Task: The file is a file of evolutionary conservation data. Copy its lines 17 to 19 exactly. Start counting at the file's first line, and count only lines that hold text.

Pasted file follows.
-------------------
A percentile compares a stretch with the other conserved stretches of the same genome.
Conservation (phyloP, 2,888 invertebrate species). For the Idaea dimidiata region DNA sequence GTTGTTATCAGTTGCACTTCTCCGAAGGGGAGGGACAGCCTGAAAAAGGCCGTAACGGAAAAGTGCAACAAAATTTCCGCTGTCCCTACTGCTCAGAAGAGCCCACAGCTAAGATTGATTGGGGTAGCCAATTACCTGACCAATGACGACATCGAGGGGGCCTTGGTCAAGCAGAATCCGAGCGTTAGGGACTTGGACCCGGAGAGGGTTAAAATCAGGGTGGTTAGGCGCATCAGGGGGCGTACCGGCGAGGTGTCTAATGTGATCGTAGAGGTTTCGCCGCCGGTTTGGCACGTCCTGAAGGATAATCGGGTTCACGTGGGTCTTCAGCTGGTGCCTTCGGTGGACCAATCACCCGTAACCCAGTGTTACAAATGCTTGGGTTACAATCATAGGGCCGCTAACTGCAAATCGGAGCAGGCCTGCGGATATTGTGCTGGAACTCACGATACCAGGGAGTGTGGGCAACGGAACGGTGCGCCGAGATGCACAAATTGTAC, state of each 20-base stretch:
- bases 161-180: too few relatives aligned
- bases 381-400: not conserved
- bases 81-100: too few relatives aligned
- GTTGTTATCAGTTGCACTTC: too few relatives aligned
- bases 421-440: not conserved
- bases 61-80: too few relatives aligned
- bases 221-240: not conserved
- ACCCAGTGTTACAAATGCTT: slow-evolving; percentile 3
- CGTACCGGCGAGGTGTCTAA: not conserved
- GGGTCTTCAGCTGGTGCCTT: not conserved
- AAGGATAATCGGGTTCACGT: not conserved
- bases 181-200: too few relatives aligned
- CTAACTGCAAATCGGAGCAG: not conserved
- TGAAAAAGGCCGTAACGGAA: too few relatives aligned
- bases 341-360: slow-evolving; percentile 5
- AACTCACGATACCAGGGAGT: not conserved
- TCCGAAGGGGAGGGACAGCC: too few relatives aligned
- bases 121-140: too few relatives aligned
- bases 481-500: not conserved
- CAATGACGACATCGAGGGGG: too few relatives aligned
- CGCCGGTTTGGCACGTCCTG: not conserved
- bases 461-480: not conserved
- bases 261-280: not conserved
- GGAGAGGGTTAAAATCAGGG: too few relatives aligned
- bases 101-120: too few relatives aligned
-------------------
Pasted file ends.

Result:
- bases 341-360: slow-evolving; percentile 5
- AACTCACGATACCAGGGAGT: not conserved
- TCCGAAGGGGAGGGACAGCC: too few relatives aligned